Take the 2-minute tour ×
Stack Overflow is a question and answer site for professional and enthusiast programmers. It's 100% free, no registration required.

I'm trying to make a little script with a nested "for" loop in perl. As I'm learning, at first I've done 3 for loops and it worked well. In order to make something more intelligent, I'd like to nested them but I don't know what is wrong.

If my input text is ABCDEFGHI I'd like to obtain

text 1 ABC DEF GHI
text 2 BCD EFG HI
text 3 CDE FGH I

But instead of it, my output is

text1 ABC DEF GHI ABC DEF GHI ABC DEF GHI ABC DEF GHI ABC DEF GHI ABC DEF GHI ABC DEF GHI ABC DEF GHI ABC DEF GHI
text2 BCD EFG HI BCD EFG HI BCD EFG HI
text3 CDE FGH I

Here is my script. I'm using perl 5.18.1.

use Modern::Perl '2013';

my @text1;
my @text2;
my @text3;

my $entry = shift;
my $len = length $entry;

for (my $i = 2; $i < $len; $i += 3) {
    for (my $i = 1; $i < $len; $i += 3) {
        for (my $i = 0; $i < $len; $i += 3) {
            my $text = substr($entry, $i, 3);
            push @text1, uc($text);
        }
        my $text = substr($entry, $i, 3);
        push @text2, uc($text);
    }
    my $text = substr($entry, $i, 3);
    push @text3, uc($text);
}

say "text1 @text1";
say "text2 @text2";
say "text3 @text3";

I've already taken a look around and here http://perldoc.perl.org/perlsyn.html#For-Loops

Thank you for any help

share|improve this question
    
I'm assuming you're just trying to learn more? If that's the case you should know that nested for loops are something you should try to avoid if possible, they only make your programs run much slower. It's possible to do what you're trying to do with just one loop. –  Carl Anderson Jan 2 '14 at 17:13
    
What makes you think that the inner loop should nor execute 27 times? –  Arkadiy Jan 2 '14 at 17:16
    
Yes. I'm trying to learn more. I thought 3 independent loops was not very intelligent. So, thank you for your advice! –  Tetraodienne Jan 2 '14 at 17:16
    
@Arkadiy Everytime the more outer loop starts, the inners loops re-starts... but can't figure out what to do. –  Tetraodienne Jan 2 '14 at 17:18
1  
@Tetraodienne "Not very intelligent" isn't really the criterion you want to be using here; rather, "gets the job done" will serve you much better. (Nested loops are also to be avoided in general, where possible, because of their complexity cost. Consider an outer loop which runs ten times, and an inner loop which runs ten times; the process as a whole has to go through 100 iterations to complete the outer loop. Now consider an outer loop which runs ten times, and an inner loop which runs ten thousand times...) –  Aaron Miller Jan 2 '14 at 17:19

2 Answers 2

I don't know why you'd want three nested loops (not counting substr). You only need two: One loop to determine the starting position, and one to walk through the string.

my $text = uc('ABCDEFGHI');
for my $offset (0..2) {
   my @parts;
   for (my $i=$offset; $i<length($text); $i+=3) {
      push @parts, substr($work, $i, 3);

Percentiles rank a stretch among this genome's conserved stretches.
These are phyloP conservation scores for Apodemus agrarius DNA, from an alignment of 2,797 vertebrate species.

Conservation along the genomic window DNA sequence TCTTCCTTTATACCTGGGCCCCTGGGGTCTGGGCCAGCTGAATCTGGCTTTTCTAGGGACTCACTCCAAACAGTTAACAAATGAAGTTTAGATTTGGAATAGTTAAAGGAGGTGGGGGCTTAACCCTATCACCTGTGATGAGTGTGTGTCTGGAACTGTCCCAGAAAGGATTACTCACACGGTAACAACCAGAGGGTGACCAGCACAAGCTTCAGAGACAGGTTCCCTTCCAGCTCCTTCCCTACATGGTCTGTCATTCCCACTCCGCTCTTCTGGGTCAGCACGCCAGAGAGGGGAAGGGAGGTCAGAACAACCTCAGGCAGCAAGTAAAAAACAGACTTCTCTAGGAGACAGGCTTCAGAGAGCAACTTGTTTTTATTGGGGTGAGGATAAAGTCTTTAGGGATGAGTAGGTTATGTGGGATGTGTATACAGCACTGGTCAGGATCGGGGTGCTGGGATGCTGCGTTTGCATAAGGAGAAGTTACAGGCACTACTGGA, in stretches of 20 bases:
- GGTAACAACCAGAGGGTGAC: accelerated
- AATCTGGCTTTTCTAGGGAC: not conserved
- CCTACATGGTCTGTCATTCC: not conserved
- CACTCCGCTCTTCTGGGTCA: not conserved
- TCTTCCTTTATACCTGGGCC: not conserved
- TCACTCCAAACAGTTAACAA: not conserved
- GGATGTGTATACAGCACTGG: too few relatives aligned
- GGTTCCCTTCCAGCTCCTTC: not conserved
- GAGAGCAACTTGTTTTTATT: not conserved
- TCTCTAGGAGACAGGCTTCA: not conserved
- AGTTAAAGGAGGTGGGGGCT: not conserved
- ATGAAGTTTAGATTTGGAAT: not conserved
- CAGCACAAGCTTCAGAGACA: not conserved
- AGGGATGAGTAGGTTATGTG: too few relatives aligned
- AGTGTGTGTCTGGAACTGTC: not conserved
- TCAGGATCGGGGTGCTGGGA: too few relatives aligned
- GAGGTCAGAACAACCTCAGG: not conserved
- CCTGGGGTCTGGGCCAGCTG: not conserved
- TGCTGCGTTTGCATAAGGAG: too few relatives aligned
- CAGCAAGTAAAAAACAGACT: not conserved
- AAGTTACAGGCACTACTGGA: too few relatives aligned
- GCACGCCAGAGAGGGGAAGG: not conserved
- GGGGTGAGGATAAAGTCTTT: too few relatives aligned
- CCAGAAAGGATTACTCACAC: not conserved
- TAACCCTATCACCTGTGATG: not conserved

}

   say "@parts";
}

Or without substr. to truly demonstrate there are really only two loops:

my $text = uc('ABCDEFGHI');
my @text = split //, $text;
for my $offset (0..2) {
   my @parts;
   for my $i ($offset..$#text) {
      $parts[ ($i - $offset) / 3 ] .= $text[$i];
   }

   say "@parts";
}

Personally, I'd use

my $text = uc('ABCDEFGHI');
for (1..3) {
   my @parts = $text =~ /\G.{1,3}/sg;
   say "@parts";

   $text =~ s/^.//s;
}
share|improve this answer
    
I guess it is a matter of personal preferences when using print(..)? It is very uncommon for perl. –  Сухой27 Jan 2 '14 at 17:25
    
@mpapec, As oppose to what? –  ikegami Jan 2 '14 at 17:26
    
print "" is more common than print("") –  Сухой27 Jan 2 '14 at 17:27
    
@mpapec, You can omit parens from sub and function calls, but it's dangerous. For example, print(($x+$y)/2) is not the same as print ($x+$y)/2. –  ikegami Jan 2 '14 at 17:28
    
Not when using warnings? perl -we 'print (3+3)/2' –  Сухой27 Jan 2 '14 at 17:30

Your three loops do not need to be nested to get your desired output:

use Modern::Perl '2013';

my @text1;
my @text2;
my @text3;

my $entry = shift;
my $len = length $entry;

for (my $i = 0; $i < $len; $i += 3) {
   my $text = substr($entry, $i, 3);
   push @text1, uc($text);
}

for (my $i = 1; $i < $len; $i += 3) {
   my $text = substr($entry, $i, 3);
   push @text2, uc($text);
}

for (my $i = 2; $i < $len; $i += 3) {        
    my $text = substr($entry, $i, 3);
    push @text3, uc($text);
}

say "text1 @text1";
say "text2 @text2";
say "text3 @text3";

You could also re-factor this a little, using two nested loops:

use Modern::Perl '2013';

my @texts = ( [], [], [] );

my $entry = shift;
my $len = length $entry;

for ( my $start = 0; $start < 3; $start++ ) {
  for ( my $i = $start; $i < $len; $i += 3 ) {
     my $text = substr($entry, $i, 3);
     push @{$texts[$start]}, uc($text);
  }
}

for ( my $start = 0; $start < 3; $start++ ) {
  say "text${start} @{$texts[$start]}";
}

As an aside: If you do nest for loops, it will be easier to read and understand your code if you use a different variable as the iterator. The three $i variables you have will work, but I had to check quite a while to make sure that wasn't your problem.

share|improve this answer
    
yes my 3 loops do work well! I'll try your advice too –  Tetraodienne Jan 2 '14 at 17:28

Your Answer

 
discard

By posting your answer, you agree to the privacy policy and terms of service.

Not the answer you're looking for? Browse other questions tagged or ask your own question.